Your guide to winter weather driving on snow and ice

Icy Driving Tips
Safe stopping distances
Posted at 5:02 PM, Feb 17, 2020
and last updated 2022-12-28 13:21:52-05

When it comes to winter driving, winter tires are recommended. These tires have a deeper tread, and therefore provide a better grip in snowy or icy conditions. If winter tires aren't an option, make sure that the tread on your ties isn't worn out before hitting the road.

Icy Driving Tips
Wintry weather driving tips

Avoid using cruise control and aim to keep your speed under 45 mph, even on the interstate.

Take it easy on the brakes. Hard braking can trigger a slide, so plan to brake well in advance of your stopping point.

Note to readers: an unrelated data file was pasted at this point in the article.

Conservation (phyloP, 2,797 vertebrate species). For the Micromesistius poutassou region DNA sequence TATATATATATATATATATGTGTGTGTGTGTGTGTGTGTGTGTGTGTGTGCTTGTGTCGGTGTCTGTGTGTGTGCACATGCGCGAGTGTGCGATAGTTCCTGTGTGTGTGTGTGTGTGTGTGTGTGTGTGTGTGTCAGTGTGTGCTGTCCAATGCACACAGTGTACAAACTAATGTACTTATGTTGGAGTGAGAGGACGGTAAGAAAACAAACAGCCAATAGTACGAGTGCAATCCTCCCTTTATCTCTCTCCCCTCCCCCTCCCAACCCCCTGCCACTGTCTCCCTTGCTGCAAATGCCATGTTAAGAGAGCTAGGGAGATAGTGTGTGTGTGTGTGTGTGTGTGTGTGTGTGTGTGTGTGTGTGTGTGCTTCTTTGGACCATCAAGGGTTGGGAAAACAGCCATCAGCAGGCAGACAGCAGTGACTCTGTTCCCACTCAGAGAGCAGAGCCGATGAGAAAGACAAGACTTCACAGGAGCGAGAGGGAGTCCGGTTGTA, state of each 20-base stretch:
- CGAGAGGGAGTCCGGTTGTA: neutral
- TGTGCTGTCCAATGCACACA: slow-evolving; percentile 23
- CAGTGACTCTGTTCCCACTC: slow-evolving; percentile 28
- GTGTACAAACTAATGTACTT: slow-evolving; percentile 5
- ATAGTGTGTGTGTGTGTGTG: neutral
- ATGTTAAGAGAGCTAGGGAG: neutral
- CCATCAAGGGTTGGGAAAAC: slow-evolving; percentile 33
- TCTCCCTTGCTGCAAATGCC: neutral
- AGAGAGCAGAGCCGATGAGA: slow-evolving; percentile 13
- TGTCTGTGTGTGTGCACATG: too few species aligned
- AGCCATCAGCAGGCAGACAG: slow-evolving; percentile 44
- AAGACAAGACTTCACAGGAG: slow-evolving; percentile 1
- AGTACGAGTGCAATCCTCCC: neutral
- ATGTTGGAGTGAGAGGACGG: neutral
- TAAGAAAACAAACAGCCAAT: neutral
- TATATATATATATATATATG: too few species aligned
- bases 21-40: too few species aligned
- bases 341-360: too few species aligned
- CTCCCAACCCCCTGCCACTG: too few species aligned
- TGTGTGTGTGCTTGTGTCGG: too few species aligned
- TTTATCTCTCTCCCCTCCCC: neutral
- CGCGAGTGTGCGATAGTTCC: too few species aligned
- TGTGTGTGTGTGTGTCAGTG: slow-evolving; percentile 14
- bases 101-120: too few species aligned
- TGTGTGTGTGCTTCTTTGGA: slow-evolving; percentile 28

If you start to slide or skid, slowly take your foot off the gas pedal and turn the steering wheel in the direction that you're sliding until you regain traction.

Keep an eye out for black ice, which tends to form on bridges and overpasses.

Lastly, you should plan to double your following distance.

The reason for increasing the gap between you and the car ahead of you is to account for the larger stopping distances that we see on snow and ice.

If you're traveling at a speed of 35 mph on dry pavement, it will take you 60 to 100 feet to come to a stop.

On snow packed streets, that distance can easily double depending on road conditions.

Stopping distances are even worse on icy streets, where a minimum distance of 600 feet is required.

Safe stopping distances
Safe stopping distances

The best advice is to take it slow and to keep plenty of space between you and the car in front of you whenever winter weather strikes.